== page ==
The joy spread by the airbrushed tattoos of internet phenomenon Benjamin Lloyd has cheered up a 15-year-old Tauranga boy with a rare genetic disorder.
Brodie Hunter was in Tauranga Hospital undergoing tests for a bowel and intestine transplant when the artist showed up with his airbrush and indian ink.
A few minutes of freestyle painting later and the college student's arm was the envy of people throughout the world who have heaped praise on the struggling Tauranga artist.
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Mr Lloyd was catapulted to fame earlier this week when he posted photos on his Facebook page of wash-off tattoos on the body of Jin, the five-year-old son of Tauranga lawyer Simon Whitehead. "I woke up to six million hits."
Brodie's father Wayne had no hesitation about allowing his son to be tattooed. "Brodie was really stoked."
News that the tattooing sensation planned to take his airbrush to Auckland's Starship Children's Hospital was spotted by Brodie who hoped it would coincide with his arrival at Starship for more tests next month.
The uncertainty was removed when, to his delight, Mr Lloyd showed at Brodie's beside in Tauranga Hospital on Thursday.
"It happened down here - that was awesome," Mr Hunter told Bay of Plenty Times Weekend.
Brodie was so proud of his tattoo that he made a special trip to Bethlehem College yesterday morning to show off his arm to classmates before returning to his hospital bed for more tests.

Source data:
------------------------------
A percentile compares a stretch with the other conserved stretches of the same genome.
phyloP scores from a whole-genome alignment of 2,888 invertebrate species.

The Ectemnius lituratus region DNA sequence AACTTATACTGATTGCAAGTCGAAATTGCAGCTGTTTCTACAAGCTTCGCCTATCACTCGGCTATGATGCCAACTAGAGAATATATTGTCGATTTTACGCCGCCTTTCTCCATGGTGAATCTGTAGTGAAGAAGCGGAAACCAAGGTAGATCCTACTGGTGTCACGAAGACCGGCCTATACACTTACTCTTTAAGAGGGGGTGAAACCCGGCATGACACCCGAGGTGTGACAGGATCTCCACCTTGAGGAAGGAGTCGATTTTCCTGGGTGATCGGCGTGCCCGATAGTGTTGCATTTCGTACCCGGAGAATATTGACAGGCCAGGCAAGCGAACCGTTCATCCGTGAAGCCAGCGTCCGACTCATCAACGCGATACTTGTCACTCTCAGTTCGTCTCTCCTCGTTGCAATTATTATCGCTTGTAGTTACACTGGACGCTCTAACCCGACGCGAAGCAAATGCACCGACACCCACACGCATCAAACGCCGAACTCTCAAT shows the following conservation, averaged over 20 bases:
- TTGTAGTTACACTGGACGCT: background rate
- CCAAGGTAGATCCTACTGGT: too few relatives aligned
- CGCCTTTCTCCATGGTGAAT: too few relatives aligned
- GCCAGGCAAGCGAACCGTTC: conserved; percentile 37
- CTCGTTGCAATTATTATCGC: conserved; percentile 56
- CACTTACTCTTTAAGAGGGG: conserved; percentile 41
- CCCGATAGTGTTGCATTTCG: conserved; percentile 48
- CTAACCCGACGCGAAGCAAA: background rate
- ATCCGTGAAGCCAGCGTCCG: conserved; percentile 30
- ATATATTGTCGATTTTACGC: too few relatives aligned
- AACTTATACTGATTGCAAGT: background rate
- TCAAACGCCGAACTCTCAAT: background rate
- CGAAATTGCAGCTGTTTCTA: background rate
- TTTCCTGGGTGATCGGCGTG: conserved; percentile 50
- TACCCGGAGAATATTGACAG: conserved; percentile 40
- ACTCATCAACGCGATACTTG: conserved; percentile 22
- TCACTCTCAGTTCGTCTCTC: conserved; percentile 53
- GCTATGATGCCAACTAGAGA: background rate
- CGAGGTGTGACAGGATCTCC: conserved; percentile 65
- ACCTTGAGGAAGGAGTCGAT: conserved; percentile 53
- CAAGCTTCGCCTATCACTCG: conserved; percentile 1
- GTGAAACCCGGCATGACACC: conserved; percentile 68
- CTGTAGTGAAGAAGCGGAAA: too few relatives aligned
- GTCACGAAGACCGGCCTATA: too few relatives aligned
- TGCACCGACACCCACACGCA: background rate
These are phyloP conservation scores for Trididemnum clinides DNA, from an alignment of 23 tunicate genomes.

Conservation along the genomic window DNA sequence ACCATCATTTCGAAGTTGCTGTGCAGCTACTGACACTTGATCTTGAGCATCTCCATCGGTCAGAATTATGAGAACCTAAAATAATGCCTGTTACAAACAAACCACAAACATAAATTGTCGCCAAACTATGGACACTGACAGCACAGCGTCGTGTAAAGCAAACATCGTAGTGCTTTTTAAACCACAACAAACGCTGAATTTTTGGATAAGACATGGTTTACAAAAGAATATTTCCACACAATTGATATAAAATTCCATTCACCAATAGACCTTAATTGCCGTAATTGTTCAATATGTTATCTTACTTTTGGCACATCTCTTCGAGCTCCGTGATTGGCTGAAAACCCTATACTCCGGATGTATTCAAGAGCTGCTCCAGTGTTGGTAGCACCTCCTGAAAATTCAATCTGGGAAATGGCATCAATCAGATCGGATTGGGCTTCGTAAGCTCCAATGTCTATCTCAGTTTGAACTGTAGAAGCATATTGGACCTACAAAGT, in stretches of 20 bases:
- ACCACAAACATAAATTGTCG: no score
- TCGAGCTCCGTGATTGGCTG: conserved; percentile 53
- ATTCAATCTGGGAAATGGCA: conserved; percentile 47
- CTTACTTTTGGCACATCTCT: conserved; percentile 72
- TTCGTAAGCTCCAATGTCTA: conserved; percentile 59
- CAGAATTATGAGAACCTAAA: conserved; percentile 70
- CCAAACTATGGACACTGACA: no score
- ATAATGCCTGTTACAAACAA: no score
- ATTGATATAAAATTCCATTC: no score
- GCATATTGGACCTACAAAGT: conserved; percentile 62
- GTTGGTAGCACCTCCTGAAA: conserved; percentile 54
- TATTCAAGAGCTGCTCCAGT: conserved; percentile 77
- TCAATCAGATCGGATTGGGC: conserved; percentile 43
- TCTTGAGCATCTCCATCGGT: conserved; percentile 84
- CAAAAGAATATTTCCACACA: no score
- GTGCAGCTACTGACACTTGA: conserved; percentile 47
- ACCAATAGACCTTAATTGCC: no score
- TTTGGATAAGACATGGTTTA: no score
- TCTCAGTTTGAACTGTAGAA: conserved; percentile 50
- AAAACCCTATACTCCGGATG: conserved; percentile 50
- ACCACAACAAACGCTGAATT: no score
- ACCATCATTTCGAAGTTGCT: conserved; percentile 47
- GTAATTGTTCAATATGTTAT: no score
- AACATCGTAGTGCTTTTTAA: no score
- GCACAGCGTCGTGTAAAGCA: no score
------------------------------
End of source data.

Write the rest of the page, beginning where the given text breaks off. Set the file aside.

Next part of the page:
He has a rare genetic disorder that causes excess substances to build up in certain cells in the body, causing seizures and life-threatening problems affecting the organs, bones and heart.
Mr Hunter said Brodie's preparations for the operation would culminate in the first week of July when he went to Melbourne for a final round of tests at the hospital where the transplant was planned to be happen. Bowel and intestine transplants could not be performed in New Zealand.
He was pretty confident that the transplant would go ahead, it was just a matter of waiting for a donor.
Meanwhile, a spokesman for the Auckland District Health Board said they had not received a formal approach from Mr Lloyd to airbrush patients at Starship. However, they had received a lot of calls from people curious to know what was going on.
He said it needed to go through a proper process to make sure it was legally and clinically appropriate.
Mr Lloyd said yesterday that he did not get written approval to visit Tauranga Hospital but got permission from parents. He used non-toxic ink.
As for his Auckland trip, he was now tossing up whether, in the first instance, to do the tattooing in Ronald McDonald House where families stayed while their children were in Starship.
He had not made an official approach to Starship but had talked to people high up in the organisation and told them that he did not want the visit to become a media circus.